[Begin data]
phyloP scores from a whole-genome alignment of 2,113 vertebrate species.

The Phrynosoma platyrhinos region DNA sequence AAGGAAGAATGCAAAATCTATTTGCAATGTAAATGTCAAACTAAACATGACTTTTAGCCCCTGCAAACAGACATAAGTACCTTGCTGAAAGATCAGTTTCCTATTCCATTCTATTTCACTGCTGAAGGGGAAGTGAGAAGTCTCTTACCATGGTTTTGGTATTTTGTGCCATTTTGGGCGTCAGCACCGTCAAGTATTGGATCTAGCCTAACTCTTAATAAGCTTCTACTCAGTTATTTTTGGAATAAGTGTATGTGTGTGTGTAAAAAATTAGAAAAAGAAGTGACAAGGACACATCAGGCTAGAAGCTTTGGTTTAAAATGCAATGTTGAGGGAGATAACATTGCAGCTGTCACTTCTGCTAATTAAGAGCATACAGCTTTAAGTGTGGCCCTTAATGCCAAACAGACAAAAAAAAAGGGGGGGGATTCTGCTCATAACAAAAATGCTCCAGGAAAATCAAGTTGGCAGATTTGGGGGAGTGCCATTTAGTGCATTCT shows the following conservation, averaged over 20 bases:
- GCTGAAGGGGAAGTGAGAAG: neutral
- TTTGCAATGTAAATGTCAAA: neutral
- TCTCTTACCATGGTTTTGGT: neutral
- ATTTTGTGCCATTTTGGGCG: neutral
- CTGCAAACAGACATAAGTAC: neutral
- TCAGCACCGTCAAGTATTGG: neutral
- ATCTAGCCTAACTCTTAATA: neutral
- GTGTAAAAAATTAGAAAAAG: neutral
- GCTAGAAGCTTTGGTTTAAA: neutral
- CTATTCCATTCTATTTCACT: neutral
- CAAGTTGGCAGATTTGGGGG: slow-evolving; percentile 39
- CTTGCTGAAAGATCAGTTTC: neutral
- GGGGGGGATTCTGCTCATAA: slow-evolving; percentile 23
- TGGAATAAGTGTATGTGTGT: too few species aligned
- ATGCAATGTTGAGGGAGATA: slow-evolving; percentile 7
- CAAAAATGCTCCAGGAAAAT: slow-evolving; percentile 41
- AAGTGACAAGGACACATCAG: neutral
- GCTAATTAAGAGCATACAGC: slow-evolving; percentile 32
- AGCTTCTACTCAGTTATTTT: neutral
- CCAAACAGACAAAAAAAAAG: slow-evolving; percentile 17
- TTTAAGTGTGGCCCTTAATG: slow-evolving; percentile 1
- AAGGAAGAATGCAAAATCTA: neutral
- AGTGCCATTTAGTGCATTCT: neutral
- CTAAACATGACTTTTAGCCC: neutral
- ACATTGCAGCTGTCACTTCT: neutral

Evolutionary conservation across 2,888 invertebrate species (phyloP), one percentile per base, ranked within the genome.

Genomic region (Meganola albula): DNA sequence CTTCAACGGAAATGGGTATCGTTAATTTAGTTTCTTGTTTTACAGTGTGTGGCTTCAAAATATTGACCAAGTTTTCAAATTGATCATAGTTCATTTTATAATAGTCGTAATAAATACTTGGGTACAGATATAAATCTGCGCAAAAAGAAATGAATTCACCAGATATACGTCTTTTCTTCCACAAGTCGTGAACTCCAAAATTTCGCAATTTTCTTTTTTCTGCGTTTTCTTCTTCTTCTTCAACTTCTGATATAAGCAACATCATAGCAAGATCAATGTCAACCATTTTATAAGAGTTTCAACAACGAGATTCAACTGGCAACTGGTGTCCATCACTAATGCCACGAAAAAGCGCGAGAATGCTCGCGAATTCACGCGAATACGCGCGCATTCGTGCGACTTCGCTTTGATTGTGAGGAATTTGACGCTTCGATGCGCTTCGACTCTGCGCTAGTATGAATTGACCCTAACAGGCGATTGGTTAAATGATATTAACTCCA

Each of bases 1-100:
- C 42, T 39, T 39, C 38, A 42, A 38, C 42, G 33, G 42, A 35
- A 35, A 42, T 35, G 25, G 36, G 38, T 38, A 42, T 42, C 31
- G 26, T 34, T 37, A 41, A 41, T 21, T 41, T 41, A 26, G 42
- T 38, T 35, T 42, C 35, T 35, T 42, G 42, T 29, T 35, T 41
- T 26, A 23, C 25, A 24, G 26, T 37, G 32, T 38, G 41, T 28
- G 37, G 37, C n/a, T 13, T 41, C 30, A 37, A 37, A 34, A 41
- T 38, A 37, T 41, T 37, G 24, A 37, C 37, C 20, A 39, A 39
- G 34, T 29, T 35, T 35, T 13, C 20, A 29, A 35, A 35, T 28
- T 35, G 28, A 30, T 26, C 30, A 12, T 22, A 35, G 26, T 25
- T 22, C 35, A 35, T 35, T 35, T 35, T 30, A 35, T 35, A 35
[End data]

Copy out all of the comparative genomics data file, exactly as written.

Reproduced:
phyloP scores from a whole-genome alignment of 2,113 vertebrate species.

The Phrynosoma platyrhinos region DNA sequence AAGGAAGAATGCAAAATCTATTTGCAATGTAAATGTCAAACTAAACATGACTTTTAGCCCCTGCAAACAGACATAAGTACCTTGCTGAAAGATCAGTTTCCTATTCCATTCTATTTCACTGCTGAAGGGGAAGTGAGAAGTCTCTTACCATGGTTTTGGTATTTTGTGCCATTTTGGGCGTCAGCACCGTCAAGTATTGGATCTAGCCTAACTCTTAATAAGCTTCTACTCAGTTATTTTTGGAATAAGTGTATGTGTGTGTGTAAAAAATTAGAAAAAGAAGTGACAAGGACACATCAGGCTAGAAGCTTTGGTTTAAAATGCAATGTTGAGGGAGATAACATTGCAGCTGTCACTTCTGCTAATTAAGAGCATACAGCTTTAAGTGTGGCCCTTAATGCCAAACAGACAAAAAAAAAGGGGGGGGATTCTGCTCATAACAAAAATGCTCCAGGAAAATCAAGTTGGCAGATTTGGGGGAGTGCCATTTAGTGCATTCT shows the following conservation, averaged over 20 bases:
- GCTGAAGGGGAAGTGAGAAG: neutral
- TTTGCAATGTAAATGTCAAA: neutral
- TCTCTTACCATGGTTTTGGT: neutral
- ATTTTGTGCCATTTTGGGCG: neutral
- CTGCAAACAGACATAAGTAC: neutral
- TCAGCACCGTCAAGTATTGG: neutral
- ATCTAGCCTAACTCTTAATA: neutral
- GTGTAAAAAATTAGAAAAAG: neutral
- GCTAGAAGCTTTGGTTTAAA: neutral
- CTATTCCATTCTATTTCACT: neutral
- CAAGTTGGCAGATTTGGGGG: slow-evolving; percentile 39
- CTTGCTGAAAGATCAGTTTC: neutral
- GGGGGGGATTCTGCTCATAA: slow-evolving; percentile 23
- TGGAATAAGTGTATGTGTGT: too few species aligned
- ATGCAATGTTGAGGGAGATA: slow-evolving; percentile 7
- CAAAAATGCTCCAGGAAAAT: slow-evolving; percentile 41
- AAGTGACAAGGACACATCAG: neutral
- GCTAATTAAGAGCATACAGC: slow-evolving; percentile 32
- AGCTTCTACTCAGTTATTTT: neutral
- CCAAACAGACAAAAAAAAAG: slow-evolving; percentile 17
- TTTAAGTGTGGCCCTTAATG: slow-evolving; percentile 1
- AAGGAAGAATGCAAAATCTA: neutral
- AGTGCCATTTAGTGCATTCT: neutral
- CTAAACATGACTTTTAGCCC: neutral
- ACATTGCAGCTGTCACTTCT: neutral

Evolutionary conservation across 2,888 invertebrate species (phyloP), one percentile per base, ranked within the genome.

Genomic region (Meganola albula): DNA sequence CTTCAACGGAAATGGGTATCGTTAATTTAGTTTCTTGTTTTACAGTGTGTGGCTTCAAAATATTGACCAAGTTTTCAAATTGATCATAGTTCATTTTATAATAGTCGTAATAAATACTTGGGTACAGATATAAATCTGCGCAAAAAGAAATGAATTCACCAGATATACGTCTTTTCTTCCACAAGTCGTGAACTCCAAAATTTCGCAATTTTCTTTTTTCTGCGTTTTCTTCTTCTTCTTCAACTTCTGATATAAGCAACATCATAGCAAGATCAATGTCAACCATTTTATAAGAGTTTCAACAACGAGATTCAACTGGCAACTGGTGTCCATCACTAATGCCACGAAAAAGCGCGAGAATGCTCGCGAATTCACGCGAATACGCGCGCATTCGTGCGACTTCGCTTTGATTGTGAGGAATTTGACGCTTCGATGCGCTTCGACTCTGCGCTAGTATGAATTGACCCTAACAGGCGATTGGTTAAATGATATTAACTCCA

Each of bases 1-100:
- C 42, T 39, T 39, C 38, A 42, A 38, C 42, G 33, G 42, A 35
- A 35, A 42, T 35, G 25, G 36, G 38, T 38, A 42, T 42, C 31
- G 26, T 34, T 37, A 41, A 41, T 21, T 41, T 41, A 26, G 42
- T 38, T 35, T 42, C 35, T 35, T 42, G 42, T 29, T 35, T 41
- T 26, A 23, C 25, A 24, G 26, T 37, G 32, T 38, G 41, T 28
- G 37, G 37, C n/a, T 13, T 41, C 30, A 37, A 37, A 34, A 41
- T 38, A 37, T 41, T 37, G 24, A 37, C 37, C 20, A 39, A 39
- G 34, T 29, T 35, T 35, T 13, C 20, A 29, A 35, A 35, T 28
- T 35, G 28, A 30, T 26, C 30, A 12, T 22, A 35, G 26, T 25
- T 22, C 35, A 35, T 35, T 35, T 35, T 30, A 35, T 35, A 35